Detection of Latent HIV-1 Infection and Drug Resistant Mutation Testing in Nepal: HIV-1 env V3 DNA Sequence and RT Gene (M184V) Mutation

Authors

  • Rupendra Shrestha Department of Laboratory Medicine, Nobel College, Sinamangal, Kathmandu and Center for Molecular Dynamics Nepal (CMDN), Thapathali-11, Kathmandu
  • Sundar Khadka Department of Laboratory Medicine, Nobel College, Sinamangal, Kathmandu and Center for Molecular Dynamics Nepal (CMDN), Thapathali-11, Kathmandu
  • Susbin Raj Wagle Department of Laboratory Medicine, Nobel College, Sinamangal, Kathmandu and Center for Molecular Dynamics Nepal (CMDN), Thapathali-11, Kathmandu
  • Alisha Sapkota Department of Laboratory Medicine, Nobel College, Sinamangal, Kathmandu and Center for Molecular Dynamics Nepal (CMDN), Thapathali-11, Kathmandu

DOI:

https://doi.org/10.3126/njb.v4i1.16342

Keywords:

HIV-1, Antiretroviral Therapy, Resistance Mutation, env V3 DNA, RT gene

Abstract

HIV-1 resistance to antiretroviral therapy (ART) is a crucial issue, despite various effective drugs are available for the treatment. Although the viral RNA is suppressed below the detection limit (<50 copies/ml) with the use of potent antiviral drugs, the mutation can be archived in the cellular reservoir as proviral DNA. The detection of proviral DNA and mutation screening in HIV 1 RNA for genotypic resistance is the sole basis for monitoring the effectiveness of ART. Our study aim to access the extent of latent HIV infections by detecting env V3 DNA and also testing of M184V (meth184val; ATG - GTG substitution at 184th codon) specific mutations in HIV-1 RT gene to monitor the effectiveness of ART. The HIV-1 env V3 DNA sequence was amplified using multiple upstream and downstream primes to show the latent HIV infections, whereas polymerase chain reaction- restriction fragment digestion assay (PCR-RFDA) was used for testing M184V mutation in HIV-1 RT gene. In the study, out of 15 HIV infected patient blood samples, 12 shows amplification of env V3 DNA, confirming the latent HIV infections while 3 were negative for env V3 DNA. HIV-1 RT gene tested for M184V mutation in all 15 samples showed wild type after analysis using PCR-RFDA. After digestion with CviAII, three bands were observed in wild type whereas in mutant only two bands. Although the study shows negative for the M184V resistance mutation, screening of various panels of drug resistance mutations should be performed in recently infected HIV-1 patients for planning the effective ART strategy. The data is not enough to compare the overall scenario of the Nepal thus warrant urgency for large scale study with standard genotypic tools.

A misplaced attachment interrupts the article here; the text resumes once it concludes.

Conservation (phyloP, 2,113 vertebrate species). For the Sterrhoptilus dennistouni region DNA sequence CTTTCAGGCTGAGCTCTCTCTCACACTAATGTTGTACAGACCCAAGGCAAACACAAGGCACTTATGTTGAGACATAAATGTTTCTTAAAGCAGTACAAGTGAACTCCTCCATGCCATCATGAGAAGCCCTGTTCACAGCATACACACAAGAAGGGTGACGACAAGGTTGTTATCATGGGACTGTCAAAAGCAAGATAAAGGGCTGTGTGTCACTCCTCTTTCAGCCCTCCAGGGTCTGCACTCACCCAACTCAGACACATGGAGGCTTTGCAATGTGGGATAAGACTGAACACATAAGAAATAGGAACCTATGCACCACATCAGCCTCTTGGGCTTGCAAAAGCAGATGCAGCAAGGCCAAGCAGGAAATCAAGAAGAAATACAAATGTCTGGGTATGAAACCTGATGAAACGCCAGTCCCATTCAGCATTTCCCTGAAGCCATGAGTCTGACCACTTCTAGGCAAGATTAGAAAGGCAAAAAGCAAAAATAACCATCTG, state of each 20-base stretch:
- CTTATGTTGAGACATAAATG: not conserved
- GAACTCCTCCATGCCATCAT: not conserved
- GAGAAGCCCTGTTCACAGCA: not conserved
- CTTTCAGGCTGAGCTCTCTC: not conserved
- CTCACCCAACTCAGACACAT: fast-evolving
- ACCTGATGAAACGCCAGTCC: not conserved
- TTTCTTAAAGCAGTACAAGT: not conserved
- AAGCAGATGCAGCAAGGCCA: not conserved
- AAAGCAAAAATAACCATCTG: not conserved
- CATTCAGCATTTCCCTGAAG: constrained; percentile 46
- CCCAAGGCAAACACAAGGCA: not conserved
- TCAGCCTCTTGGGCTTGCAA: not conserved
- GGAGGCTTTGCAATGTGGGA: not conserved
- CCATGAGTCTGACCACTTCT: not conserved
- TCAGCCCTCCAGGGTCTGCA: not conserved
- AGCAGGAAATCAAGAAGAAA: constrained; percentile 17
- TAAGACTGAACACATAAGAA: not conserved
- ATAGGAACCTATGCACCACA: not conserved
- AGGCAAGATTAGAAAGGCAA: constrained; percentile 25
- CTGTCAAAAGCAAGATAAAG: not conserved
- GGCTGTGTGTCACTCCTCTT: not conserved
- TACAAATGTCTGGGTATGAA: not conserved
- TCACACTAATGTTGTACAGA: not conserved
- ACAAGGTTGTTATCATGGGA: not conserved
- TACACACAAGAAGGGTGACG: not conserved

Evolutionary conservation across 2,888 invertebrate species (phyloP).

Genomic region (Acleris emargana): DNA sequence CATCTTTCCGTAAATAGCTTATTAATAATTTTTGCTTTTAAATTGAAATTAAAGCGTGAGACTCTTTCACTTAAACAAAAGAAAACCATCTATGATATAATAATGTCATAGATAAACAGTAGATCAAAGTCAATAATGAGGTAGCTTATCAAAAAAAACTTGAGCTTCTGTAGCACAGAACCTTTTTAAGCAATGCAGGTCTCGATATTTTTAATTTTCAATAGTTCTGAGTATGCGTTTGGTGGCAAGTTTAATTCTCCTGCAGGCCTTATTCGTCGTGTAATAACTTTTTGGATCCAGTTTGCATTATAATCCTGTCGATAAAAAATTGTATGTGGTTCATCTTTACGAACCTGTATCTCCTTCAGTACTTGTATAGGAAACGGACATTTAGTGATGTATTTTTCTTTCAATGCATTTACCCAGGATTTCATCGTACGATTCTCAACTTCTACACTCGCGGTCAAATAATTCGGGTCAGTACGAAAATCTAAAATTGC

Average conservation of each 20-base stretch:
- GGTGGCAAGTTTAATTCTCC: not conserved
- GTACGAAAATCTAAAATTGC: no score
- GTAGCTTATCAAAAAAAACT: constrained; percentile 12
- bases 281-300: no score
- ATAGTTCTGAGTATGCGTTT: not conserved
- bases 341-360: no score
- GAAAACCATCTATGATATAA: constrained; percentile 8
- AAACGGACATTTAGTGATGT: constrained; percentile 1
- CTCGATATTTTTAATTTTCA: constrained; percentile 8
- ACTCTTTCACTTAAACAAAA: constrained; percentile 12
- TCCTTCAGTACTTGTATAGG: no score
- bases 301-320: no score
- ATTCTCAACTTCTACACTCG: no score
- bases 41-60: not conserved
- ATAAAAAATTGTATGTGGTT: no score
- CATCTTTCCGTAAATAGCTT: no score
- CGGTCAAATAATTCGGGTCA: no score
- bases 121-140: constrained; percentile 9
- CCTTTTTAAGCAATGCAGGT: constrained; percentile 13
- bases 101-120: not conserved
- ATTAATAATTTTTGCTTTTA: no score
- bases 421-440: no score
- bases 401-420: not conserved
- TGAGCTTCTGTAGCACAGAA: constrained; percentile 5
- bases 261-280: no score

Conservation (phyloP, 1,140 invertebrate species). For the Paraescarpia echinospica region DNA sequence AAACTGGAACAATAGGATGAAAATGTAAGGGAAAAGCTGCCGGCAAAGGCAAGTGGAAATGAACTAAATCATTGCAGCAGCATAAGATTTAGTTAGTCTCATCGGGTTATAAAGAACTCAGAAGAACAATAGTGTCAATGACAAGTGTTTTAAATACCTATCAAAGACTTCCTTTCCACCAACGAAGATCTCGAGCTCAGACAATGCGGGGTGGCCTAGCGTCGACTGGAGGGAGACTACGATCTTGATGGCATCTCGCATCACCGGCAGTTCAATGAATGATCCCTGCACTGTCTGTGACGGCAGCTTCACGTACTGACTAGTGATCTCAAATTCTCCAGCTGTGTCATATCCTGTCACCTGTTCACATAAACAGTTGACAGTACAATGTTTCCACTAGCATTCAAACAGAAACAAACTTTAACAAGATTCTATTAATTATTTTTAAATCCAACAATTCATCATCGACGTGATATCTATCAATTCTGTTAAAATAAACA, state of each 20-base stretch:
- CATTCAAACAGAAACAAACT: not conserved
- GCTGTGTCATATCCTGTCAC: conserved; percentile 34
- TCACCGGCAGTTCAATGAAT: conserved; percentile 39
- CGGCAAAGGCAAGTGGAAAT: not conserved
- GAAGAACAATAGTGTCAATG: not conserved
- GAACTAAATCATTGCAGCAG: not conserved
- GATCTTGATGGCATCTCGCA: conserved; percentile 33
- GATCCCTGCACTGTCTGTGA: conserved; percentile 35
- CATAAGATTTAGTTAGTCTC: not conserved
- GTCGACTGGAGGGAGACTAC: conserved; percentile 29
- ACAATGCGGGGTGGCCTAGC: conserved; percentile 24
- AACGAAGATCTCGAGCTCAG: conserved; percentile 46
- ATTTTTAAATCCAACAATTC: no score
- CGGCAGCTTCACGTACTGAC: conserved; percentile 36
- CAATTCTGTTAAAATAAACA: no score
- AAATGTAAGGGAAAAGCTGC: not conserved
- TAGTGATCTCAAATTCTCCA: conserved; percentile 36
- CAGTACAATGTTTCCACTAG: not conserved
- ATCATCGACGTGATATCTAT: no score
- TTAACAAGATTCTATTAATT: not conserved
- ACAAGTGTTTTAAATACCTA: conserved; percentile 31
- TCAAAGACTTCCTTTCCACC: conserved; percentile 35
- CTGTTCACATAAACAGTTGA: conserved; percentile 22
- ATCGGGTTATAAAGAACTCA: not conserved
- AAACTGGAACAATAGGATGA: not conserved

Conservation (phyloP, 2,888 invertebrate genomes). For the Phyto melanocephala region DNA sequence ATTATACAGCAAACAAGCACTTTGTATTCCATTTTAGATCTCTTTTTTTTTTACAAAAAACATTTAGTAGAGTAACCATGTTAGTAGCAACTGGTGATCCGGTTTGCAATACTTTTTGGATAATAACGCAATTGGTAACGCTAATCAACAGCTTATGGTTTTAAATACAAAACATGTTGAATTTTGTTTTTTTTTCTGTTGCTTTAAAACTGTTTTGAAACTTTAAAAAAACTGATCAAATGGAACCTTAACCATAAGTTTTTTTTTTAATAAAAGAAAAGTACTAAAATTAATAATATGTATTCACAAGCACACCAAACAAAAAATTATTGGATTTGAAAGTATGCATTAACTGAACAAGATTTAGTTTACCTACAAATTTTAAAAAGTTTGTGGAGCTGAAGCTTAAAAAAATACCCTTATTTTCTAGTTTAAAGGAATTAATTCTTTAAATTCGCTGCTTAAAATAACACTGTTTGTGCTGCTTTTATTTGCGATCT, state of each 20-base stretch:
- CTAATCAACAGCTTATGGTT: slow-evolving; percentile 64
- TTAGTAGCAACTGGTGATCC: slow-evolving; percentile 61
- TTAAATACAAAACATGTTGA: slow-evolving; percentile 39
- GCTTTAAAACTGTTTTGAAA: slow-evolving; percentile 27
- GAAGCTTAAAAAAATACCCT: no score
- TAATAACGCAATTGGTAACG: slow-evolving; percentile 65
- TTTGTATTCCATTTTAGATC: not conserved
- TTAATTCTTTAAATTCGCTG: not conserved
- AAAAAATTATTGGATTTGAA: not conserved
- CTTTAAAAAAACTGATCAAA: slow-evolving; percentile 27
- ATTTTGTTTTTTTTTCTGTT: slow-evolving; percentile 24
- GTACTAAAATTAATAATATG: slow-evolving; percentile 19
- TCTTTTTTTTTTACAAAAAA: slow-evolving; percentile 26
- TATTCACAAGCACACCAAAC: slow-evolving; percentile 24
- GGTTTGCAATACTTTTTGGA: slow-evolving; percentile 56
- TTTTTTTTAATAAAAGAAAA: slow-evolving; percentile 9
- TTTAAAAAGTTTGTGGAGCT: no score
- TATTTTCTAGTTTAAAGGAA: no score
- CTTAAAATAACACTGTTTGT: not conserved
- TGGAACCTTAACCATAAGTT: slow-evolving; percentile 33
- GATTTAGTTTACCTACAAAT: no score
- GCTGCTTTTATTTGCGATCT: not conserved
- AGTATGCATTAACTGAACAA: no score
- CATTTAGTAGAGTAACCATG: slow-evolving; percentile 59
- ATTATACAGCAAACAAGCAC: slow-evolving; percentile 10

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Published

2016-12-31

How to Cite

Shrestha, R., Khadka, S., Wagle, S. R., & Sapkota, A. (2016). Detection of Latent HIV-1 Infection and Drug Resistant Mutation Testing in Nepal: HIV-1 env V3 DNA Sequence and RT Gene (M184V) Mutation. Nepal Journal of Biotechnology, 4(1), 18–25. https://doi.org/10.3126/njb.v4i1.16342

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Section

Original Research Articles